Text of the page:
In a tragic incident, Joan Meyer, the 98-year-old co-owner of the Marion County Record, a weekly newspaper in Marion, Kansas, has passed away following an unprecedented police raid on her home and the newspaper office on Friday.
During the raid, conducted by the city of Marion’s small police force and two sheriff’s deputies, the office of the Marion County Record and the home of owner and publisher Eric Meyer were targeted. The shocking operation resulted in the unfortunate death of Joan Meyer, Eric’s mother and co-owner of the paper. This incident has been labeled by Meyer as a direct assault on freedom of the press.
The raid occurred following a heated dispute between the Marion County Record and a local restaurant owner, Kari Newell. The newspaper had reportedly obtained confidential documents that could have resulted in the revocation of Newell’s liquor license. These documents contained evidence of drunk driving convictions and operating a vehicle without a license.
While the newspaper opted not to publish the story, it did inform the police about the documents, suspecting that they might have been leaked by someone associated with Newell’s ex-husband.
In response, Newell publicly accused the newspaper of unlawfully obtaining and spreading the information. The newspaper released an article to clarify its stance, but this was followed by the raid on Friday.
The search warrant against the Marion Record authorized the seizure of a broad range of items, including computer hardware and software, digital communications, cellular networks, servers, hard drives, utility records, and documents related to Newell. The warrant specifically targeted computers that could potentially be linked to the alleged “identity theft of Kari Newell.”
During the raid, law enforcement not only confiscated computers and internet routers from the Meyers’ residence but also scrutinized Eric Meyer’s personal bank and investment records. At the time, Joan Meyer, who was awaiting a Meals on Wheels delivery, reportedly observed the search with tears in her eyes. This distressing incident left her unable to eat or sleep, which ultimately contributed to her passing, as reported by the newspaper.
Tragically, aside from Joan Meyer’s demise, one of the newspaper’s reporters sustained injuries when an officer forcefully took her cell phone from her hand.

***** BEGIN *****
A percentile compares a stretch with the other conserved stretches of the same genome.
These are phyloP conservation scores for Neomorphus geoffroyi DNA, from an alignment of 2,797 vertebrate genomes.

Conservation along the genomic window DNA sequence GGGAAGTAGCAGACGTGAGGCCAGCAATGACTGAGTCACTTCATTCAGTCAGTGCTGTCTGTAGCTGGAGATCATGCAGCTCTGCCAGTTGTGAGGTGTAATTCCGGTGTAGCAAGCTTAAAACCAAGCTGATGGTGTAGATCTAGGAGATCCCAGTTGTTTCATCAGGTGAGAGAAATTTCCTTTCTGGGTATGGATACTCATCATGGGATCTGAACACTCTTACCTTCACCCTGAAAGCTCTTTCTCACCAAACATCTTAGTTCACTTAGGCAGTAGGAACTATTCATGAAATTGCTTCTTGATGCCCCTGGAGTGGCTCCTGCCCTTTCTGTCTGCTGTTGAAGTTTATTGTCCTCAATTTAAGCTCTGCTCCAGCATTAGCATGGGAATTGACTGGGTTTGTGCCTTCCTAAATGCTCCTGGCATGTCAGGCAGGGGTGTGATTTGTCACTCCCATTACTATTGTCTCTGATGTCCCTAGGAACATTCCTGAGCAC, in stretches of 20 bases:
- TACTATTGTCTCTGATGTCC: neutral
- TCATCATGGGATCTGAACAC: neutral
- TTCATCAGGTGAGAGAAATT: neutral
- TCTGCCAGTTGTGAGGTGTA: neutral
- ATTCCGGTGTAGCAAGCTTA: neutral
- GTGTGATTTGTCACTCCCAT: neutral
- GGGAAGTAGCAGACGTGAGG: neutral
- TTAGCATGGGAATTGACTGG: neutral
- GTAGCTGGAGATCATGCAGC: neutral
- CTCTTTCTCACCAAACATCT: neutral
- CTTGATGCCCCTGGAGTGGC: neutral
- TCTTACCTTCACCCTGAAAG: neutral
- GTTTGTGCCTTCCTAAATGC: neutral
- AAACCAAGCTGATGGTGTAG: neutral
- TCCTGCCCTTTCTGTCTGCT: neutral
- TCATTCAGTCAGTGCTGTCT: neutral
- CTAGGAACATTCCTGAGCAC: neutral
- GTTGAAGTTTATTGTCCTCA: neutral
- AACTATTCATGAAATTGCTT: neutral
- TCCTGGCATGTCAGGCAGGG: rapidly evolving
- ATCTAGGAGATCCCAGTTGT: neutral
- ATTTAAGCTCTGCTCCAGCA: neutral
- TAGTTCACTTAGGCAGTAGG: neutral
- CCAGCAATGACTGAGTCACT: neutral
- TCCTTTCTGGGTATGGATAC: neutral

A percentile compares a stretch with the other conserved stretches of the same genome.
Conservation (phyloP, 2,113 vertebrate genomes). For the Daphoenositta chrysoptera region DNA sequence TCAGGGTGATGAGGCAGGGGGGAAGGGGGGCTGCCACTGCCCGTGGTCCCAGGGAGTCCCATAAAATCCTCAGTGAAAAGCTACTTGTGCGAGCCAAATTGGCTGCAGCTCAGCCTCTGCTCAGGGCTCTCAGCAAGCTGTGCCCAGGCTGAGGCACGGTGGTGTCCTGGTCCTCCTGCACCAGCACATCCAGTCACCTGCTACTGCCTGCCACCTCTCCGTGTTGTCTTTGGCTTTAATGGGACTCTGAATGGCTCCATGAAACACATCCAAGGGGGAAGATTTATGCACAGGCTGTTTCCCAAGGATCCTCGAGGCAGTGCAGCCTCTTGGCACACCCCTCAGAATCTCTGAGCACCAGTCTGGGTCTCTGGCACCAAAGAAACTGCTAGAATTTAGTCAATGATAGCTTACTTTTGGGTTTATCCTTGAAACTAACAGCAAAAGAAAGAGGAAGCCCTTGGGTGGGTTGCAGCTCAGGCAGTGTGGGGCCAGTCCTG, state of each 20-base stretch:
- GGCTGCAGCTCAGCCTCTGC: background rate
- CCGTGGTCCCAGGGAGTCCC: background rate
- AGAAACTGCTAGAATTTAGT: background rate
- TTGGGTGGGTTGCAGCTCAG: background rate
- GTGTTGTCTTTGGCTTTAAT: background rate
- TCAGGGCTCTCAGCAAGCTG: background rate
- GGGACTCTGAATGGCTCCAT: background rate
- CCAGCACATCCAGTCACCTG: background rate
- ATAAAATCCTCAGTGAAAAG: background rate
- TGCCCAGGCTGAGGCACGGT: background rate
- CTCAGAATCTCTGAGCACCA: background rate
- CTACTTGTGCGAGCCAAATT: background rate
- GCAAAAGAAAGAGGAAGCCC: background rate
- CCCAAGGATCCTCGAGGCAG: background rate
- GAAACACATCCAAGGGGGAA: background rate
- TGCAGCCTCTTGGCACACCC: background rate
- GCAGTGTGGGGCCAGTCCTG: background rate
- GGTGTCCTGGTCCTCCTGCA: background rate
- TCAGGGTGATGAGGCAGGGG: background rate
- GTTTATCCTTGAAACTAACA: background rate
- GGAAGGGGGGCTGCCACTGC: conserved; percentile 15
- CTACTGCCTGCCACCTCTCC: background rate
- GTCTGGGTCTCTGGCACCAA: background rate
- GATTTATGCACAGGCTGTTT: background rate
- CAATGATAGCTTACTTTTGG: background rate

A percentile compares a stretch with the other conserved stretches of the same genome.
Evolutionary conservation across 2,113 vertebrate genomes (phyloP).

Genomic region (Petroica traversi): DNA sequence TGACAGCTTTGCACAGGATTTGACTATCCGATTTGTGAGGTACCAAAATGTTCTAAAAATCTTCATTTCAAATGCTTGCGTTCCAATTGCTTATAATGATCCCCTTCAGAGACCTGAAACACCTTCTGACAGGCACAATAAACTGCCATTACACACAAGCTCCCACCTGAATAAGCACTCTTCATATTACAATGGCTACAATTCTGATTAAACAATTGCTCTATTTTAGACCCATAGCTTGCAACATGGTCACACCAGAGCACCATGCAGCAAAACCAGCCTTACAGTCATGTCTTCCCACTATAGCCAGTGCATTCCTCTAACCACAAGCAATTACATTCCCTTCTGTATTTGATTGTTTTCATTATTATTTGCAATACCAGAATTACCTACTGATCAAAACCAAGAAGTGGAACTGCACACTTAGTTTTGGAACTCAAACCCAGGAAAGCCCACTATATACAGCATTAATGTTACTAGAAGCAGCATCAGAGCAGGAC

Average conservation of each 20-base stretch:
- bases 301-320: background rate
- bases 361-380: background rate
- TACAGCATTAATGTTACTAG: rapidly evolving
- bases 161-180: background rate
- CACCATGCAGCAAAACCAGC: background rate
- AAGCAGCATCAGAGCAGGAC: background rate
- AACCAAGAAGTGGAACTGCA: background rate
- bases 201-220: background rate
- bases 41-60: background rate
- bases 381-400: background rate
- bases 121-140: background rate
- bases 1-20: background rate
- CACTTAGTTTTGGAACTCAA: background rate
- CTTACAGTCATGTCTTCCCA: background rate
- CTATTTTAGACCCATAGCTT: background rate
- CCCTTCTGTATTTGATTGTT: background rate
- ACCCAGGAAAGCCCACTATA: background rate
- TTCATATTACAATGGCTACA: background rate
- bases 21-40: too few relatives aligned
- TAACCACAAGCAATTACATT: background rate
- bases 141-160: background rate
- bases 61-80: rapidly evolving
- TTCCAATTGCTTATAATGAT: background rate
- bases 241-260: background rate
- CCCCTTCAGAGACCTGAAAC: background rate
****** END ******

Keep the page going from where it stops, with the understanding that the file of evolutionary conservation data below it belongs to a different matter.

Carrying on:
Despite the widespread outcry and the devastating outcome, the Marion Kansas Police Department has stood by their actions, asserting that federal protections did not cover the journalists due to suspicions of criminal activity.
In a statement provided to the New York Post, the department underscored its committment to upholding justice, asserting, “The victim [Newell] asks that we do all the law allows to ensure justice is served. The Marion Kansas Police Department will [do] nothing less.”
Eric Meyer, aged 69 and the owner and publisher of the Record is furious and has vowed to pursue legal action against both the city of Marion and the individuals involved in the raid. Legal professionals consulted by the newspaper allegedly concur that the city’s actions contravened federal statutes and infringed upon the team’s Constitutional rights.
From the Marion Record (excerpt):
Legal experts contacted by the Record termed the raid unheard of in America and reminiscent of what occurs in totalitarian regimes and the Third World.
The Record is expected to file a federal suit against the City of Marion and those involved in the search, which legal experts contacted were unanimous in saying violated multiple state and federal laws, including the U.S. Constitution, and multiple court rulings.
“Our first priority is to be able to publish next week,” Eric Meyer said, “but we also want to make sure no other news organization is ever exposed to the Gestapo tactics we witnessed today. We will be seeking the maximum sanctions possible under law.”
A two-page warrant signed by Magistrate Laura Viar was given to the Record at the time of the search.
Marion vice mayor Ruth Herbel’s home also was raided at the same time.
The warrants alleged there was probable cause to believe that identity theft and unlawful computer acts had been committed involving Marion business owner Kari Newell.
A Record reporter later requested a copy of the probable cause affidavit necessary for issuance of the search warrant
District court, where such items are supposed to be filed, issued a signed statement saying no affidavit was on file.
County attorney Joel Ensey, whose brother owns the hotel where Newell operates her restaurant, was asked for it but said he would not release it because it was “not a public document.”
Watch the video report from ABC News: